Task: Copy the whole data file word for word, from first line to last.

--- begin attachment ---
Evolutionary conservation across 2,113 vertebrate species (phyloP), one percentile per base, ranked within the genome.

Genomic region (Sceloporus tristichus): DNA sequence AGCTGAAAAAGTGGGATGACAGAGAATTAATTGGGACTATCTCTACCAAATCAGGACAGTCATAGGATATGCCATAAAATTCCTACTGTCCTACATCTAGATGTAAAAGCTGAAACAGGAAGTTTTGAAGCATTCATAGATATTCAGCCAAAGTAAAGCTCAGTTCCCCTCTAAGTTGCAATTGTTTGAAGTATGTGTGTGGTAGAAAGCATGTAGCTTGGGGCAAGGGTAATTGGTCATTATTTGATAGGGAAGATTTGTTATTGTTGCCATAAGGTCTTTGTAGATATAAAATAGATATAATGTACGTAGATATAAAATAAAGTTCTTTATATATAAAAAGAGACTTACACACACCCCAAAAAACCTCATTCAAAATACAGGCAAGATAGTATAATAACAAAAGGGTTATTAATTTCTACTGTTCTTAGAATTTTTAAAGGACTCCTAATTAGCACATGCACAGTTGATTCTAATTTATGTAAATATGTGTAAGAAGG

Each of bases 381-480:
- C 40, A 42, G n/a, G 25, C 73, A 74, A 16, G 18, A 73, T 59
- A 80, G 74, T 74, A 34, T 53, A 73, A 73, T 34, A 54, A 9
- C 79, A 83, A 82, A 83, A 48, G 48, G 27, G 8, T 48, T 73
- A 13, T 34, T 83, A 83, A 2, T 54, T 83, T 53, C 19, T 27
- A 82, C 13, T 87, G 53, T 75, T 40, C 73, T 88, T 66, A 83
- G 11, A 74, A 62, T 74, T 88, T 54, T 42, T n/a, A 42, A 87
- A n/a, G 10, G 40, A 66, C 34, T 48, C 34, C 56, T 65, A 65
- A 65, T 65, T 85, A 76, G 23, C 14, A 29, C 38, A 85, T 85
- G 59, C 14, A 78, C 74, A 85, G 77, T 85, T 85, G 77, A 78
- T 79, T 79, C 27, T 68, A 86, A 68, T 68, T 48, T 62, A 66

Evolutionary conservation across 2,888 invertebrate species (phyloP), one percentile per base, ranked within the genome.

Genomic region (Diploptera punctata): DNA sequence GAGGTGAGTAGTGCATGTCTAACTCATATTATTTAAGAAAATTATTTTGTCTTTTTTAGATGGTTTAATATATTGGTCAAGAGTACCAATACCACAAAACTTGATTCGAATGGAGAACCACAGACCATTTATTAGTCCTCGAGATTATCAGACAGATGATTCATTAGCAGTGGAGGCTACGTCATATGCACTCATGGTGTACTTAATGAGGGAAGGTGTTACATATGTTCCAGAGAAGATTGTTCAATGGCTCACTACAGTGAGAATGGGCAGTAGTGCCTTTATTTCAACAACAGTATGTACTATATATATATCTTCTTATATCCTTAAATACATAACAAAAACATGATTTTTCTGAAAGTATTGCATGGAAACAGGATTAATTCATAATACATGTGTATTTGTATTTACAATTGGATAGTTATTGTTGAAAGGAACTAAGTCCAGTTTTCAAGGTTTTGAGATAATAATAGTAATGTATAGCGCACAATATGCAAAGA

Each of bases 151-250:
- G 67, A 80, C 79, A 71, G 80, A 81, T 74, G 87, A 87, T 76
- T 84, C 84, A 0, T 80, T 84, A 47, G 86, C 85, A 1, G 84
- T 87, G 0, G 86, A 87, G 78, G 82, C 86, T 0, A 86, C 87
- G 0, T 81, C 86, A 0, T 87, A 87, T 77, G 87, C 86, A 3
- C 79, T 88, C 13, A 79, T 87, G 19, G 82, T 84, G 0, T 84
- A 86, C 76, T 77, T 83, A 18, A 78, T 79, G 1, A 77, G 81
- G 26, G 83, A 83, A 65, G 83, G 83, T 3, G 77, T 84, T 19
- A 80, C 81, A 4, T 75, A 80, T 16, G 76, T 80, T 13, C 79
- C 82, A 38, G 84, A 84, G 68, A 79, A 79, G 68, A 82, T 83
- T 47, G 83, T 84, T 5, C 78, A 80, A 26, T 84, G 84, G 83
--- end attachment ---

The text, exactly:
Evolutionary conservation across 2,113 vertebrate species (phyloP), one percentile per base, ranked within the genome.

Genomic region (Sceloporus tristichus): DNA sequence AGCTGAAAAAGTGGGATGACAGAGAATTAATTGGGACTATCTCTACCAAATCAGGACAGTCATAGGATATGCCATAAAATTCCTACTGTCCTACATCTAGATGTAAAAGCTGAAACAGGAAGTTTTGAAGCATTCATAGATATTCAGCCAAAGTAAAGCTCAGTTCCCCTCTAAGTTGCAATTGTTTGAAGTATGTGTGTGGTAGAAAGCATGTAGCTTGGGGCAAGGGTAATTGGTCATTATTTGATAGGGAAGATTTGTTATTGTTGCCATAAGGTCTTTGTAGATATAAAATAGATATAATGTACGTAGATATAAAATAAAGTTCTTTATATATAAAAAGAGACTTACACACACCCCAAAAAACCTCATTCAAAATACAGGCAAGATAGTATAATAACAAAAGGGTTATTAATTTCTACTGTTCTTAGAATTTTTAAAGGACTCCTAATTAGCACATGCACAGTTGATTCTAATTTATGTAAATATGTGTAAGAAGG

Each of bases 381-480:
- C 40, A 42, G n/a, G 25, C 73, A 74, A 16, G 18, A 73, T 59
- A 80, G 74, T 74, A 34, T 53, A 73, A 73, T 34, A 54, A 9
- C 79, A 83, A 82, A 83, A 48, G 48, G 27, G 8, T 48, T 73
- A 13, T 34, T 83, A 83, A 2, T 54, T 83, T 53, C 19, T 27
- A 82, C 13, T 87, G 53, T 75, T 40, C 73, T 88, T 66, A 83
- G 11, A 74, A 62, T 74, T 88, T 54, T 42, T n/a, A 42, A 87
- A n/a, G 10, G 40, A 66, C 34, T 48, C 34, C 56, T 65, A 65
- A 65, T 65, T 85, A 76, G 23, C 14, A 29, C 38, A 85, T 85
- G 59, C 14, A 78, C 74, A 85, G 77, T 85, T 85, G 77, A 78
- T 79, T 79, C 27, T 68, A 86, A 68, T 68, T 48, T 62, A 66

Evolutionary conservation across 2,888 invertebrate species (phyloP), one percentile per base, ranked within the genome.

Genomic region (Diploptera punctata): DNA sequence GAGGTGAGTAGTGCATGTCTAACTCATATTATTTAAGAAAATTATTTTGTCTTTTTTAGATGGTTTAATATATTGGTCAAGAGTACCAATACCACAAAACTTGATTCGAATGGAGAACCACAGACCATTTATTAGTCCTCGAGATTATCAGACAGATGATTCATTAGCAGTGGAGGCTACGTCATATGCACTCATGGTGTACTTAATGAGGGAAGGTGTTACATATGTTCCAGAGAAGATTGTTCAATGGCTCACTACAGTGAGAATGGGCAGTAGTGCCTTTATTTCAACAACAGTATGTACTATATATATATCTTCTTATATCCTTAAATACATAACAAAAACATGATTTTTCTGAAAGTATTGCATGGAAACAGGATTAATTCATAATACATGTGTATTTGTATTTACAATTGGATAGTTATTGTTGAAAGGAACTAAGTCCAGTTTTCAAGGTTTTGAGATAATAATAGTAATGTATAGCGCACAATATGCAAAGA

Each of bases 151-250:
- G 67, A 80, C 79, A 71, G 80, A 81, T 74, G 87, A 87, T 76
- T 84, C 84, A 0, T 80, T 84, A 47, G 86, C 85, A 1, G 84
- T 87, G 0, G 86, A 87, G 78, G 82, C 86, T 0, A 86, C 87
- G 0, T 81, C 86, A 0, T 87, A 87, T 77, G 87, C 86, A 3
- C 79, T 88, C 13, A 79, T 87, G 19, G 82, T 84, G 0, T 84
- A 86, C 76, T 77, T 83, A 18, A 78, T 79, G 1, A 77, G 81
- G 26, G 83, A 83, A 65, G 83, G 83, T 3, G 77, T 84, T 19
- A 80, C 81, A 4, T 75, A 80, T 16, G 76, T 80, T 13, C 79
- C 82, A 38, G 84, A 84, G 68, A 79, A 79, G 68, A 82, T 83
- T 47, G 83, T 84, T 5, C 78, A 80, A 26, T 84, G 84, G 83